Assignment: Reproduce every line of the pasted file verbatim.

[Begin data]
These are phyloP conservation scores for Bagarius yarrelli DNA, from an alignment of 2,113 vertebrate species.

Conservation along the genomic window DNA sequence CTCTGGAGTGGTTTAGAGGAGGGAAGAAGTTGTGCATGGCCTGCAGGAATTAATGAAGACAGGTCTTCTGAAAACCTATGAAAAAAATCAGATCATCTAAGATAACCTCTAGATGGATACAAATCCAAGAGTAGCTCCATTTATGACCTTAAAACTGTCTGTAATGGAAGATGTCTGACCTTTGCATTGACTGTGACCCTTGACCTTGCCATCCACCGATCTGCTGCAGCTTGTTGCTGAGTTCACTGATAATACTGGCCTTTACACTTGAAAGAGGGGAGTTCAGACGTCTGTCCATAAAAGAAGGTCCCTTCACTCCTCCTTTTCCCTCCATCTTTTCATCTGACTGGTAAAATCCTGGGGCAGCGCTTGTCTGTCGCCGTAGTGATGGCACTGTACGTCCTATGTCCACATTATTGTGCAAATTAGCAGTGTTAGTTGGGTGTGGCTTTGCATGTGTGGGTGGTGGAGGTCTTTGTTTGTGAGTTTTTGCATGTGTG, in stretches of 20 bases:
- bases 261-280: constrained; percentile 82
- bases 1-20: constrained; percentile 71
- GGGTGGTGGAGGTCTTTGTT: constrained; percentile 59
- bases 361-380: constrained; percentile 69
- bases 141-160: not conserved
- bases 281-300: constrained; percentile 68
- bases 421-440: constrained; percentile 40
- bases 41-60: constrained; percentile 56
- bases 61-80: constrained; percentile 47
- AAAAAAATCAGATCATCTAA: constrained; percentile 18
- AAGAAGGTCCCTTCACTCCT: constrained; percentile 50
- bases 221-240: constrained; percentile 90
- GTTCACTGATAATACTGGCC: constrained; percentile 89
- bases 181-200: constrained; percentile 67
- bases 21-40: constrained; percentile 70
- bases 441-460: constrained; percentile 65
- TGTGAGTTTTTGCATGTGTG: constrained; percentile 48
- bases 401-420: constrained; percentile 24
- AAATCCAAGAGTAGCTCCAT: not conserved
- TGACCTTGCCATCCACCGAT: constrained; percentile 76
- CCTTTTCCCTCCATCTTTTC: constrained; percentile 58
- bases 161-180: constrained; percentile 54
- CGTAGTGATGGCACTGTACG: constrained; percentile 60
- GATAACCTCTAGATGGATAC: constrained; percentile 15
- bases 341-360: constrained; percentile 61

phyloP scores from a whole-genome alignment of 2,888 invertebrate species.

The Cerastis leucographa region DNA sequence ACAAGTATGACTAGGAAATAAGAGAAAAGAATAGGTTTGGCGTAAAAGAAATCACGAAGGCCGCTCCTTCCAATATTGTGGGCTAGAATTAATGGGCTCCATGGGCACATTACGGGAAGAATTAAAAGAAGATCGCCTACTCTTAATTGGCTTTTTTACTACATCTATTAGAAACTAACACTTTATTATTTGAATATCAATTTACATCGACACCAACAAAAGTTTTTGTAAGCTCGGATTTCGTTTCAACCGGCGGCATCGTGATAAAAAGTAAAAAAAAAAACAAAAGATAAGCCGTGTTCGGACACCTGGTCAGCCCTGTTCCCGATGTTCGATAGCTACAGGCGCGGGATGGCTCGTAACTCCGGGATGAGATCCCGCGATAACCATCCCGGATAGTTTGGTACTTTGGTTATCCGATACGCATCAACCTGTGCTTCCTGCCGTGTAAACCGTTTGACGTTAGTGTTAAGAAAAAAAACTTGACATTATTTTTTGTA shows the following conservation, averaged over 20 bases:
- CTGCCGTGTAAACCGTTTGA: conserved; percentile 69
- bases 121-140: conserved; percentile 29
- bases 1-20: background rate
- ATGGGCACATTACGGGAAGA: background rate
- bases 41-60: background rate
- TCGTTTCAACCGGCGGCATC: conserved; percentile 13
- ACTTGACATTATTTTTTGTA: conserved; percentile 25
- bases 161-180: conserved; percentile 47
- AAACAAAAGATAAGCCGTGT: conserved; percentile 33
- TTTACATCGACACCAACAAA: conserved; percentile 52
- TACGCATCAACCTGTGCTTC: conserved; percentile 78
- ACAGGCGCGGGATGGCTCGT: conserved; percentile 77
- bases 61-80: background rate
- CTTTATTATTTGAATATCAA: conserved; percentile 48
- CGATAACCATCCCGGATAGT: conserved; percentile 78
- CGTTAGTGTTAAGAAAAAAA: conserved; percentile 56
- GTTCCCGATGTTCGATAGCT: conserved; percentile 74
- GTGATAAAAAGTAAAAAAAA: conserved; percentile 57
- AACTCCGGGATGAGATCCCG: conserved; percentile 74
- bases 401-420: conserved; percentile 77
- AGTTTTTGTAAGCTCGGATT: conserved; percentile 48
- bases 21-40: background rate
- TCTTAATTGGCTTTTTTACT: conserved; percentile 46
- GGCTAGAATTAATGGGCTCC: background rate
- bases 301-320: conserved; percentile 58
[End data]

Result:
These are phyloP conservation scores for Bagarius yarrelli DNA, from an alignment of 2,113 vertebrate species.

Conservation along the genomic window DNA sequence CTCTGGAGTGGTTTAGAGGAGGGAAGAAGTTGTGCATGGCCTGCAGGAATTAATGAAGACAGGTCTTCTGAAAACCTATGAAAAAAATCAGATCATCTAAGATAACCTCTAGATGGATACAAATCCAAGAGTAGCTCCATTTATGACCTTAAAACTGTCTGTAATGGAAGATGTCTGACCTTTGCATTGACTGTGACCCTTGACCTTGCCATCCACCGATCTGCTGCAGCTTGTTGCTGAGTTCACTGATAATACTGGCCTTTACACTTGAAAGAGGGGAGTTCAGACGTCTGTCCATAAAAGAAGGTCCCTTCACTCCTCCTTTTCCCTCCATCTTTTCATCTGACTGGTAAAATCCTGGGGCAGCGCTTGTCTGTCGCCGTAGTGATGGCACTGTACGTCCTATGTCCACATTATTGTGCAAATTAGCAGTGTTAGTTGGGTGTGGCTTTGCATGTGTGGGTGGTGGAGGTCTTTGTTTGTGAGTTTTTGCATGTGTG, in stretches of 20 bases:
- bases 261-280: constrained; percentile 82
- bases 1-20: constrained; percentile 71
- GGGTGGTGGAGGTCTTTGTT: constrained; percentile 59
- bases 361-380: constrained; percentile 69
- bases 141-160: not conserved
- bases 281-300: constrained; percentile 68
- bases 421-440: constrained; percentile 40
- bases 41-60: constrained; percentile 56
- bases 61-80: constrained; percentile 47
- AAAAAAATCAGATCATCTAA: constrained; percentile 18
- AAGAAGGTCCCTTCACTCCT: constrained; percentile 50
- bases 221-240: constrained; percentile 90
- GTTCACTGATAATACTGGCC: constrained; percentile 89
- bases 181-200: constrained; percentile 67
- bases 21-40: constrained; percentile 70
- bases 441-460: constrained; percentile 65
- TGTGAGTTTTTGCATGTGTG: constrained; percentile 48
- bases 401-420: constrained; percentile 24
- AAATCCAAGAGTAGCTCCAT: not conserved
- TGACCTTGCCATCCACCGAT: constrained; percentile 76
- CCTTTTCCCTCCATCTTTTC: constrained; percentile 58
- bases 161-180: constrained; percentile 54
- CGTAGTGATGGCACTGTACG: constrained; percentile 60
- GATAACCTCTAGATGGATAC: constrained; percentile 15
- bases 341-360: constrained; percentile 61

phyloP scores from a whole-genome alignment of 2,888 invertebrate species.

The Cerastis leucographa region DNA sequence ACAAGTATGACTAGGAAATAAGAGAAAAGAATAGGTTTGGCGTAAAAGAAATCACGAAGGCCGCTCCTTCCAATATTGTGGGCTAGAATTAATGGGCTCCATGGGCACATTACGGGAAGAATTAAAAGAAGATCGCCTACTCTTAATTGGCTTTTTTACTACATCTATTAGAAACTAACACTTTATTATTTGAATATCAATTTACATCGACACCAACAAAAGTTTTTGTAAGCTCGGATTTCGTTTCAACCGGCGGCATCGTGATAAAAAGTAAAAAAAAAAACAAAAGATAAGCCGTGTTCGGACACCTGGTCAGCCCTGTTCCCGATGTTCGATAGCTACAGGCGCGGGATGGCTCGTAACTCCGGGATGAGATCCCGCGATAACCATCCCGGATAGTTTGGTACTTTGGTTATCCGATACGCATCAACCTGTGCTTCCTGCCGTGTAAACCGTTTGACGTTAGTGTTAAGAAAAAAAACTTGACATTATTTTTTGTA shows the following conservation, averaged over 20 bases:
- CTGCCGTGTAAACCGTTTGA: conserved; percentile 69
- bases 121-140: conserved; percentile 29
- bases 1-20: background rate
- ATGGGCACATTACGGGAAGA: background rate
- bases 41-60: background rate
- TCGTTTCAACCGGCGGCATC: conserved; percentile 13
- ACTTGACATTATTTTTTGTA: conserved; percentile 25
- bases 161-180: conserved; percentile 47
- AAACAAAAGATAAGCCGTGT: conserved; percentile 33
- TTTACATCGACACCAACAAA: conserved; percentile 52
- TACGCATCAACCTGTGCTTC: conserved; percentile 78
- ACAGGCGCGGGATGGCTCGT: conserved; percentile 77
- bases 61-80: background rate
- CTTTATTATTTGAATATCAA: conserved; percentile 48
- CGATAACCATCCCGGATAGT: conserved; percentile 78
- CGTTAGTGTTAAGAAAAAAA: conserved; percentile 56
- GTTCCCGATGTTCGATAGCT: conserved; percentile 74
- GTGATAAAAAGTAAAAAAAA: conserved; percentile 57
- AACTCCGGGATGAGATCCCG: conserved; percentile 74
- bases 401-420: conserved; percentile 77
- AGTTTTTGTAAGCTCGGATT: conserved; percentile 48
- bases 21-40: background rate
- TCTTAATTGGCTTTTTTACT: conserved; percentile 46
- GGCTAGAATTAATGGGCTCC: background rate
- bases 301-320: conserved; percentile 58